- A federal district court made a mistake when it ruled that a prior Walgreens wage and hour settlement release barred a state court action for failure to provide suitable seating under a California wage order, the 9th Circuit has ruled (Zamora v. Walgreen Co., No. 17-56049 (9th Cir. Jan. 9, 2019)).
- The settlement release is enforceable only as to later claims based on an identical fact pattern as the claims in the settled class action, the court said. The wage and hour litigation concerned Walgreen's provision of meal and rest periods, payment of wages and overtime compensation, provision of accurate wage statements and reimbursement of business expenses, the court said. It omitted allegations that Walgreen's failed to provide its cashiers with suitable seating. Although the language of the release encompassed the state court action because it released any Private Attorneys General Act (PAGA) claim and included a provision not to participate in a PAGA action, it was not enforceable as to the existing state court action because the two actions do not share an identical fact pattern, the court explained. The court also said that res judicata — the doctrine that a matter that has been decided by a court and may not be pursued further by the same parties — did not apply because the two actions do not "involve the same claim or cause of action."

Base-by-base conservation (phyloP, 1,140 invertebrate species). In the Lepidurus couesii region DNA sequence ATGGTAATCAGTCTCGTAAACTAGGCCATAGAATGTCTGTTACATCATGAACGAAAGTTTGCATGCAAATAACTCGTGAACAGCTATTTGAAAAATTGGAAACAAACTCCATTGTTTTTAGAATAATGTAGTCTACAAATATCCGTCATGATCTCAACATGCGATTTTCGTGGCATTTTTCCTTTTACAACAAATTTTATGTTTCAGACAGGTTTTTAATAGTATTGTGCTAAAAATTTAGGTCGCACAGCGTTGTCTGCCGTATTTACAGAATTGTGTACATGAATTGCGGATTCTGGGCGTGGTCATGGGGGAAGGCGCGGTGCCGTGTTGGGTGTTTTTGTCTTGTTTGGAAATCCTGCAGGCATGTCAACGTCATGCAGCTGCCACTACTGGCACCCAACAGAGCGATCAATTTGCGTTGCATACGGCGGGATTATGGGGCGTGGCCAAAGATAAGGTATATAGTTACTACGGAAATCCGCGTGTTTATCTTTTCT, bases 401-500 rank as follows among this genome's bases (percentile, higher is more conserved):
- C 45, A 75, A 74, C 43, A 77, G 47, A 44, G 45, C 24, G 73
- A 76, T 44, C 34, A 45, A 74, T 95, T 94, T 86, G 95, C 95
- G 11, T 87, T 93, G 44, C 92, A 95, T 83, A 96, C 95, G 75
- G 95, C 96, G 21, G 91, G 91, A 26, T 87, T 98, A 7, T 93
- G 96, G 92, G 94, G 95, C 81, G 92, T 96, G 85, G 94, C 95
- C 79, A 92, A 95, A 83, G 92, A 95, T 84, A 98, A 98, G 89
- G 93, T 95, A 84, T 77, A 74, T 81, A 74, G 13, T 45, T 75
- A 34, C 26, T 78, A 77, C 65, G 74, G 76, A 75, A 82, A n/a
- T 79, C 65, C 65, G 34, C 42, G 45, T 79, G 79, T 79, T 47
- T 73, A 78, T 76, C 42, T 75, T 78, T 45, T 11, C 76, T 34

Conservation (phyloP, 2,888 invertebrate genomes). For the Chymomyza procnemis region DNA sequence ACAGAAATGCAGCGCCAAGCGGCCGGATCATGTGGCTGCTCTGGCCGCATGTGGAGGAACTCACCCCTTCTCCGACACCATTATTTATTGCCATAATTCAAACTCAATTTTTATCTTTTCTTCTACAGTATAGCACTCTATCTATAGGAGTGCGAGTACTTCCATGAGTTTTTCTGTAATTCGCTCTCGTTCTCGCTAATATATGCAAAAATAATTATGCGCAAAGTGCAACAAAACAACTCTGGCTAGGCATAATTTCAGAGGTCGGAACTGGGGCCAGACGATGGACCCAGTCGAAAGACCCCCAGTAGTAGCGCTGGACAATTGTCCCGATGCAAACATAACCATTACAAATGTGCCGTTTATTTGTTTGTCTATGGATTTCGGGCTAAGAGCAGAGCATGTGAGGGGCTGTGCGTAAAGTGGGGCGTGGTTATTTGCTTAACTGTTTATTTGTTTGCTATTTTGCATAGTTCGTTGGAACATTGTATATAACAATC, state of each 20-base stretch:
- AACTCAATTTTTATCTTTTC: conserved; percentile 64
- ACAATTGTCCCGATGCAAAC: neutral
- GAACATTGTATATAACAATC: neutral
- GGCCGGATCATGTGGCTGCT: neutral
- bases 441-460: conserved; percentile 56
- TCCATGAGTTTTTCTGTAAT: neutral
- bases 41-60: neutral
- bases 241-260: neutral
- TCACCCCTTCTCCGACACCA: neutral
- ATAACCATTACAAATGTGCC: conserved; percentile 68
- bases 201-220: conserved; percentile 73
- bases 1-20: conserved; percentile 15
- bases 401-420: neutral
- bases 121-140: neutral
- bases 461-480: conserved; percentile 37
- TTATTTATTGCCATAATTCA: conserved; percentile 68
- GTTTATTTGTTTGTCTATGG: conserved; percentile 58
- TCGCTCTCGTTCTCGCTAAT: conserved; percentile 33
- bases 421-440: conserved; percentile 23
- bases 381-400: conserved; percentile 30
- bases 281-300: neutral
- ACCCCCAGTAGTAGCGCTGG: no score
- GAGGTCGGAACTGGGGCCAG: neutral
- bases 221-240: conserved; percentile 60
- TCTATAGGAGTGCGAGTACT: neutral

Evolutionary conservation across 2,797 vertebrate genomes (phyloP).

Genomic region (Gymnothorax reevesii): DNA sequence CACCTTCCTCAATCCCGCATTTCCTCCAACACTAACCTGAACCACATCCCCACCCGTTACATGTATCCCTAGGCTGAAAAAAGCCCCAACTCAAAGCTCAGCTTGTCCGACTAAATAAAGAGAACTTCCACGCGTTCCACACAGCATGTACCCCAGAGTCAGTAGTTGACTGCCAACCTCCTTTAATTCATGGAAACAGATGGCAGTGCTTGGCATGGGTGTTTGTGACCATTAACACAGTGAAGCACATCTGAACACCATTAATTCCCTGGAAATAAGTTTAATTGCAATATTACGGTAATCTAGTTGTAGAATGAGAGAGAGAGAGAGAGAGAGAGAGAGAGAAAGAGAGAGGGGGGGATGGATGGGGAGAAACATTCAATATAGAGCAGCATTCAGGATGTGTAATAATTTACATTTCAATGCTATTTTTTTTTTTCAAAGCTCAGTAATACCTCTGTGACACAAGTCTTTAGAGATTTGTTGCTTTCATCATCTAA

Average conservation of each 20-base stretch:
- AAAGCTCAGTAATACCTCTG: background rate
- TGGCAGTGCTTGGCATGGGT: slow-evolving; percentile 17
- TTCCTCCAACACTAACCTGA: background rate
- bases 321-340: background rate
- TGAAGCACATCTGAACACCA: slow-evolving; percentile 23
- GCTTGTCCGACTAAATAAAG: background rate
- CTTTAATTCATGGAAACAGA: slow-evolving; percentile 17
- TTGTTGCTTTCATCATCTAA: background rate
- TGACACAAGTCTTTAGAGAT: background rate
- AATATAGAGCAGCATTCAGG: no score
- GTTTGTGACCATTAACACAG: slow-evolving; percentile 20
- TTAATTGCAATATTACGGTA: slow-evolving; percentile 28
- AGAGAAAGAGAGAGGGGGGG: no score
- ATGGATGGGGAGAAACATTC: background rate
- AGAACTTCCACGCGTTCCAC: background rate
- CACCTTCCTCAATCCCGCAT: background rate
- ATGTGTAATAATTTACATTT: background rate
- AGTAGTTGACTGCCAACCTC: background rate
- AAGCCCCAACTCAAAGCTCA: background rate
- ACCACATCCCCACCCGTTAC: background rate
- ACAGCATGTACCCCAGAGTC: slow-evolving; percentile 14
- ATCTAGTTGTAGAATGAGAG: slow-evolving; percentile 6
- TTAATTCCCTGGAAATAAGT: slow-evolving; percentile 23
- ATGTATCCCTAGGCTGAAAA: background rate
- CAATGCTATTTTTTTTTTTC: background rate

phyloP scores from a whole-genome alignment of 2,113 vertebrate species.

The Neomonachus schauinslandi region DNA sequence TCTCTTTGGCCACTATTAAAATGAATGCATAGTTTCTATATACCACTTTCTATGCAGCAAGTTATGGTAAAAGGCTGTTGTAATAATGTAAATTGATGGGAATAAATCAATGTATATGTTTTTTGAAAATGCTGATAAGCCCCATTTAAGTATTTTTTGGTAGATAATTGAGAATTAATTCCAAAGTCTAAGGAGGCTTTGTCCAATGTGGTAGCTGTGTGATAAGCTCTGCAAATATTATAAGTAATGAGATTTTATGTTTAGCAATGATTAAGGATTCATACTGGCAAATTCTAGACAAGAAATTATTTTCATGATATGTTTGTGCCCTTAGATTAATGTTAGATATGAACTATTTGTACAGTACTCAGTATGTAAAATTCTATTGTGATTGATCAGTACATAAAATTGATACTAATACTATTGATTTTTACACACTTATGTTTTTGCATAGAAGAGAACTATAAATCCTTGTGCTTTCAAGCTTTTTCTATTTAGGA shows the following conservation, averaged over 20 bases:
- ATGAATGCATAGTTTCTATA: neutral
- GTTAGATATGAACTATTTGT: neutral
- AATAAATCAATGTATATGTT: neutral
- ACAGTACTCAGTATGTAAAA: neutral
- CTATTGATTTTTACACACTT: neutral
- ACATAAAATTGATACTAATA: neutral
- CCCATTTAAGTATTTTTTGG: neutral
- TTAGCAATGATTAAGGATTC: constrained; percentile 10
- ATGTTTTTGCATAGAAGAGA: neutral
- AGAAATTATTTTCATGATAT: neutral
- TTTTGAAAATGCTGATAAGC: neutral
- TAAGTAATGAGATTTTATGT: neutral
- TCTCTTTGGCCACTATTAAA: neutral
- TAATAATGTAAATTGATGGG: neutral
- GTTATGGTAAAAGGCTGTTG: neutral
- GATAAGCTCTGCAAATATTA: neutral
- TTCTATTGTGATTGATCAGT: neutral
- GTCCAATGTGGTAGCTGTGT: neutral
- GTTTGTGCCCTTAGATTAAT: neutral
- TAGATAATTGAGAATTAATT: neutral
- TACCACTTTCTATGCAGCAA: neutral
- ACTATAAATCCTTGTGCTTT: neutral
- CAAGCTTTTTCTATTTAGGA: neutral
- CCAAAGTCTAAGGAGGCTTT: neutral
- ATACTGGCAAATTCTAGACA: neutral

- The 9th Circuit's ruling stemmed from an appeal of a district court order granting Walgreen's motion to enforce a prior wage and hour class action settlement and to enjoin Dolores Zamora's California state court action, asserting a PAGA claim for failure to provide suitable seating under California Wage Order 7.
Employers must know which state and local laws apply — a serious challenge to those operating in multiple jurisdictions.
Experts have issued that same warning with respect to the federal program aimed at helping employees with pay claims. Last spring, the U.S. Department of Labor launched the Payroll Audit Independent Determination program (PAID) to encourage employers to audit their pay practices, self-report violations of the Fair Labor Standards Act (FLSA) and then work with the department's Wage and Hour Division (WHD) to correct the errors and get workers their back pay as quickly as possible.
While the program was touted as a "win-win" when launched, it may present some shortcomings for employers. Participation in the PAID program does not resolve state law issues, according to Tammy McCutchen, former WHD administrator and current principal at Littler Mendelson, P.C. For example, she said, some states, such as California and New York, have more stringent laws or longer statutes of limitation than the FLSA.
Additionally, Joel O'Malley, a shareholder at Nilan Johnson Lewis, P.A., previously told HR Dive that wage and hour claims can piggyback on each other so that unpaid overtime can lead to a claim for unpaid back wages. "If there's no full release, you could be releasing some claims but not others," he said.
Notably, a coalition of 11 states have voiced opposition to the PAID program and have all but threatened employers with retaliation if they participate in the program, Paul DeCamp, a member of the firm in the Washington, D.C., office of Epstein Becker & Green, PC, has said.